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Create an incident response plan

Type of countermeasure

This is a response countermeasure. Response countermeasures respond to fraud after it has occurred. They help to reduce the consequences or disrupt further consequences.


An incident response plan outlines how an entity will respond to a fraud incident.

Why this countermeasure matters

Lack of an incident response plan may lead to:

  • intelligence and investigation processes being uncertain or less effective
  • poor decision-making and mistakes during the response
  • increased financial and reputational damage
  • less effective disruption and prosecution efforts.

How to put this countermeasure in place

Some ways to implement this countermeasure include creating incident response plans like:

How to measure this countermeasure's effectiveness

Measure the effectiveness of this countermeasures by using the following methods:

  • Confirm it is clear when the plan would be triggered.
  • Review response plans to see if they conform to the Australian Government Investigations Standards and other national guidelines and frameworks.
  • Confirm that the plan and documentation would be easily accessible when required.
  • Confirm that the plan shows a timely and standard response to major incidents.
  • Confirm that the plan clearly defines command and control structures for:
    • decision-making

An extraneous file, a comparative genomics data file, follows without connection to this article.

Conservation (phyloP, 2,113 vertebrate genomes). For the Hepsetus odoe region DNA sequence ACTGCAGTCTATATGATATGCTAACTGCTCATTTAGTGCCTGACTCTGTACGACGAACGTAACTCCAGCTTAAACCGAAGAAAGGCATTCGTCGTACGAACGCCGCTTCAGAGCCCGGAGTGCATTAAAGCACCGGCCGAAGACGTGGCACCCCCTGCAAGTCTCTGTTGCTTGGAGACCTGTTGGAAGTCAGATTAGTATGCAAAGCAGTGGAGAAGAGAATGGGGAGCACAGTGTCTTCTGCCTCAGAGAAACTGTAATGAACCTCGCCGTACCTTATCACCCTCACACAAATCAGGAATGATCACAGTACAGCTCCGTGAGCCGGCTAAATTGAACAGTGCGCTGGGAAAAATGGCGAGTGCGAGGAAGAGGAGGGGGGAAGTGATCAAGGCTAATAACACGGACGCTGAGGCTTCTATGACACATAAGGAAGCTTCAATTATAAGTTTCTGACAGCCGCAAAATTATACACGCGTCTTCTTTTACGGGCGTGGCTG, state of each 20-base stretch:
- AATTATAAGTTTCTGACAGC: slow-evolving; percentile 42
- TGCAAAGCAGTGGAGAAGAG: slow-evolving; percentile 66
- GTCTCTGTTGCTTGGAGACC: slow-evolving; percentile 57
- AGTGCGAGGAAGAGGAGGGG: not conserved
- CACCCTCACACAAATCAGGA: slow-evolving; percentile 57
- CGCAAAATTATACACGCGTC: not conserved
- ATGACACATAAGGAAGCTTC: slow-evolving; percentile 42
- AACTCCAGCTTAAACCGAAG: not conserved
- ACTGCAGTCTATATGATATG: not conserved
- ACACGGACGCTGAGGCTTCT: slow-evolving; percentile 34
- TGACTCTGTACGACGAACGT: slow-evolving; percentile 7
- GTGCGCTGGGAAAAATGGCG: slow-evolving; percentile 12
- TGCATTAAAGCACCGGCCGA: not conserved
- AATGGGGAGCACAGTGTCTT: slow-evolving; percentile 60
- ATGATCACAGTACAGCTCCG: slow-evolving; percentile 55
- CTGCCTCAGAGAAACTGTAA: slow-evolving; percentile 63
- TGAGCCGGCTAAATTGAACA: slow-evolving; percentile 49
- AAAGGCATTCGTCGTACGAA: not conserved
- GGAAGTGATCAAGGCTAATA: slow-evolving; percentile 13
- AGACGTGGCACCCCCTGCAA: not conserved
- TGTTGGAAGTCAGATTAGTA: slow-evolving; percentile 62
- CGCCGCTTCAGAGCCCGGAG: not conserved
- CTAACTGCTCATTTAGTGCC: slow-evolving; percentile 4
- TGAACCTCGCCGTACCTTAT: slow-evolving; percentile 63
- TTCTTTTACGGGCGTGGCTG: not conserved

• actions, mitigations and remediation
    • communication such as with staff or the public
    • engagement with Ministers, stakeholders and partner entities.
  • Confirm the plan remains up-to-date by checking that it assigns roles/accountability to current positions/divisions.
  • Run through hypothetical scenarios to determine if the plan is resilient and adaptable.
  • Check that the plan is regularly reviewed/tested, including post-incident reviews.

Related countermeasures

This type of countermeasure is supported by:

Establish governance, accountability and oversight of processes by using delegations and requiring committees and project boards to oversee critical decisions and risk. Good governance, accountability and oversight increases transparency and reduces the opportunity for fraud.

Collaborate with strategic partners such as other government entities, committees, working groups and taskforces. This allows you to share capability, information and intelligence and to prevent and disrupt fraud.

Clearly document decision-makers using delegations, authorisations and instructions. Clearly defined decision-making powers increase transparency and reduce the opportunity for fraud and corruption.

 Investigate fraud in line with the Australian Government Investigation Standards (AGIS).

Coordinate disruption activities across multiple programs or entities to strengthen processes and identify serious and organised criminals targeting multiple programs.

Related Fraudster Personas

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